There is a lot weighing on my heart this week, a conflict with a dear friend continues, one of my fellow oblates is in the end stages of pancreatic cancer, and my mother-in-law’s Alzheimer’s is slowly worsening. I feel so very tender.
I received a couple of wonderful emails from readers who shared with me how much it meant to them that I wrote my post last week about feeling all too human and needing to let what I wrote be enough. I was touched by reflecting on the gift we offer each other in our shared vulnerability and permission to be exactly where we are.
Being present to these struggles has me thinking of the Benedictine vows, especially the vow of stability. My understanding of stability has shifted over the last few years. When I lived in California and discovered Benedictine spirituality, I longed then to make a commitment as an oblate to a particular community. We knew we were in a transitional place however, and so I waited until we were settled in Seattle so I could make a more permanent commitment and live fully into the vow of stability.
Commitment to a particular place and community are still essential elements of stability for me, but I also see the deeper invitation to love the place where you find yourself. Stability, for me, means standing in place even when life inevitably gets sticky or embarrassing or deeply painful. I don’t mean the kind of martyr complex or false hope that keeps a woman standing by her abuser. I mean the kind of running that keeps me from ever standing still in the landscape of tenderness and vulnerability.
In a culture of mobility and restlessness, I can so easily pick up and move when things get uncomfortable or brighter horizons beckon. This happens with relationships as well as places. Even in the absence of the option to physically move, there are many ways for me to feed my desire for distraction, whether it is television or internet or other entertainment. Loving the place where I find myself might mean the physical location, but for me also refers to the emotional place whether grief, rawness, or anger. It is the foundation for relationship, saying I will continue to be here and work through this with you.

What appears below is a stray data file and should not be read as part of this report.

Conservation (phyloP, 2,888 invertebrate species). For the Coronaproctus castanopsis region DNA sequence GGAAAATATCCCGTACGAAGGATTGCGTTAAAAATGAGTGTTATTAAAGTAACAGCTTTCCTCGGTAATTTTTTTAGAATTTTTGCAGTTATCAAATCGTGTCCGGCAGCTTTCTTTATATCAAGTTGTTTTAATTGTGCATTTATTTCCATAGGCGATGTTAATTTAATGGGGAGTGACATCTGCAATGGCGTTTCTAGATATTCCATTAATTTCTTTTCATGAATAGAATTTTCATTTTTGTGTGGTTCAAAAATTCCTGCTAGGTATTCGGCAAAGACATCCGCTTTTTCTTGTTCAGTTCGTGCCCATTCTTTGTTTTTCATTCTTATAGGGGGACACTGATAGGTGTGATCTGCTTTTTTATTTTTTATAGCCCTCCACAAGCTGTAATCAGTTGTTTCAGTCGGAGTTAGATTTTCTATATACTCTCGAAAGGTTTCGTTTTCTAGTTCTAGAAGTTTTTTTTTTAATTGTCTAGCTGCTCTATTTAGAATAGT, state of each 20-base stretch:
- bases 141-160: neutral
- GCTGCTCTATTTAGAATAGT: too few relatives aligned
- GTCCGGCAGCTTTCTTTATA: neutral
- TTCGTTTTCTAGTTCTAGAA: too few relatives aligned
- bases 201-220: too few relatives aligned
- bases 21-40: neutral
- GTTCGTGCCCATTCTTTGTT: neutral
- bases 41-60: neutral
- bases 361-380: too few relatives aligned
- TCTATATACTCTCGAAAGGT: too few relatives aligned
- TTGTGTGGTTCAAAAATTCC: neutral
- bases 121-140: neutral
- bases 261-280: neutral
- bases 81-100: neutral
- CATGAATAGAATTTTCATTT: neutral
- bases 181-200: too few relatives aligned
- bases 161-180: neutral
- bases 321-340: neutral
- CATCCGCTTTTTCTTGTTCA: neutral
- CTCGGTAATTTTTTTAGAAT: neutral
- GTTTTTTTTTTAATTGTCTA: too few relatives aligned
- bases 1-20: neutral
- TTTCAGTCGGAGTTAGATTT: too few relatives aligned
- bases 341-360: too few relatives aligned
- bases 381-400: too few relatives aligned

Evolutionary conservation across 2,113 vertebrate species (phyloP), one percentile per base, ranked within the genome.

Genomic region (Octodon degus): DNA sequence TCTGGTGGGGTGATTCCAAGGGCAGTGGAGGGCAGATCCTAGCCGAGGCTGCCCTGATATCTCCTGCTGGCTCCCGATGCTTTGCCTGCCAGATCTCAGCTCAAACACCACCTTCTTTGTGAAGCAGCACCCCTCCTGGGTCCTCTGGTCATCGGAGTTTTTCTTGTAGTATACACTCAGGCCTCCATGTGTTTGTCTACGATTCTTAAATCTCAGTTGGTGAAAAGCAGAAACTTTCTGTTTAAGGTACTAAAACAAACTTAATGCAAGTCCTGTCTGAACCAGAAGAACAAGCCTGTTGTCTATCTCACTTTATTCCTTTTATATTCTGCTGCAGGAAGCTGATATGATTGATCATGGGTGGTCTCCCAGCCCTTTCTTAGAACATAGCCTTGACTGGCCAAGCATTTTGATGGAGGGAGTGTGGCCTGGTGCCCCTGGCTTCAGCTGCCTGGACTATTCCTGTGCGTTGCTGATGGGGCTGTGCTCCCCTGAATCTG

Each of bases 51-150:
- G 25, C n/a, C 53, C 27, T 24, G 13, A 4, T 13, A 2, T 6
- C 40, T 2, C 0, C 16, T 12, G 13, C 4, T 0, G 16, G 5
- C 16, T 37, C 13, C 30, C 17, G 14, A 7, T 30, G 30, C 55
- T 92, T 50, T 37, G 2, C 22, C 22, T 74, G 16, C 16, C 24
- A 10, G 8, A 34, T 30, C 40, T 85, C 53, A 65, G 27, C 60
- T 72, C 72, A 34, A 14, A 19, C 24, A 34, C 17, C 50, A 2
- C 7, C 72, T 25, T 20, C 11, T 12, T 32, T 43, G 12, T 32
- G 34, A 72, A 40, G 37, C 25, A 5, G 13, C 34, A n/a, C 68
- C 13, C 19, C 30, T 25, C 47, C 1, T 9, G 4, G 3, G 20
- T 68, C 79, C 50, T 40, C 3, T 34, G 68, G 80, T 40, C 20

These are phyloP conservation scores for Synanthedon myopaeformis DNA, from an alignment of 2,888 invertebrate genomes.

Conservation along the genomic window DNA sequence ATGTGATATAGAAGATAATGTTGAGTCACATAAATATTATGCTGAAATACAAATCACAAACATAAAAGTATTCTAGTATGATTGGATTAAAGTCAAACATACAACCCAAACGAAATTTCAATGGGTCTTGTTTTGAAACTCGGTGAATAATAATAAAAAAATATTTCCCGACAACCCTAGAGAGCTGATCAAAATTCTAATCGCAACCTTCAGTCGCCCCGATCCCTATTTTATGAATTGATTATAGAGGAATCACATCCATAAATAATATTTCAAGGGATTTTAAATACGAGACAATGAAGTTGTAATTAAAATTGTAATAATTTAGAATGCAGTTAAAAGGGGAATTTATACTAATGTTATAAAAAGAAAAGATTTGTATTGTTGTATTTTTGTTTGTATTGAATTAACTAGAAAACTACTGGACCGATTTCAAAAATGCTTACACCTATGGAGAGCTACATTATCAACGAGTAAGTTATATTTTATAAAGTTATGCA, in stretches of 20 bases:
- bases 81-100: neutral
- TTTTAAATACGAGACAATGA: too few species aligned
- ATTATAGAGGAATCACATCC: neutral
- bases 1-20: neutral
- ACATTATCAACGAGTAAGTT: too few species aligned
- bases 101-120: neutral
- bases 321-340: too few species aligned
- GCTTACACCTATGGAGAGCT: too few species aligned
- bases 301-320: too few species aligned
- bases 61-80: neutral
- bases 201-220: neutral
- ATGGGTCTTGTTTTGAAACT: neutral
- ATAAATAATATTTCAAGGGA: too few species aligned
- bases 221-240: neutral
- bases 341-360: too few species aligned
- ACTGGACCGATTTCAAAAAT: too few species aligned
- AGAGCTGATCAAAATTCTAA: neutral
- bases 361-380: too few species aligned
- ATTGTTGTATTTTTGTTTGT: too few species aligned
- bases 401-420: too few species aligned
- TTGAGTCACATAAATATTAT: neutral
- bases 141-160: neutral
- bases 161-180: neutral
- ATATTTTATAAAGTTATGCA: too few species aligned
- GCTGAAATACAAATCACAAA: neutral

Stability is also best understood in context of all three vows Benedictine monks take: stability, obedience, and conversion. Obedience is really about deep listening. The root of the word comes from the Latin audire, meaning “to hear.” Obedience means listening to the world around me for the voice of God speaking through all things and people, at all times, even conflict and struggle, perhaps especially so.
I understand conversion as a commitment to allow myself to continue to be surprised by God, to let God out of the small boxes I construct, and to be open to the lifelong process of transformation. I commit to being stretched wide open even when I want to curl up and hide.
These three vows are woven together and inform each other. Stability is really only meaningful if I commit myself to both listen deeply to the place I am and allow myself to be changed by it. In being faithful to the place of struggle how might I embrace new possibilities and allow God’s grace to expand my vision?
Stability teaches me that the most ordinary commitments in life are precious. It means having patience in dark days. I find myself now in a crucible of sorts. There is so much about my life I love deeply, but I admit I do not love this particular place. I am trying to at least be present to it, to discover the hidden ways of the holy beating within it.
Do you love the place you find yourself? Will you be faithful to whatever terrible, beautiful things are emerging right now?
-Christine Valters Paintner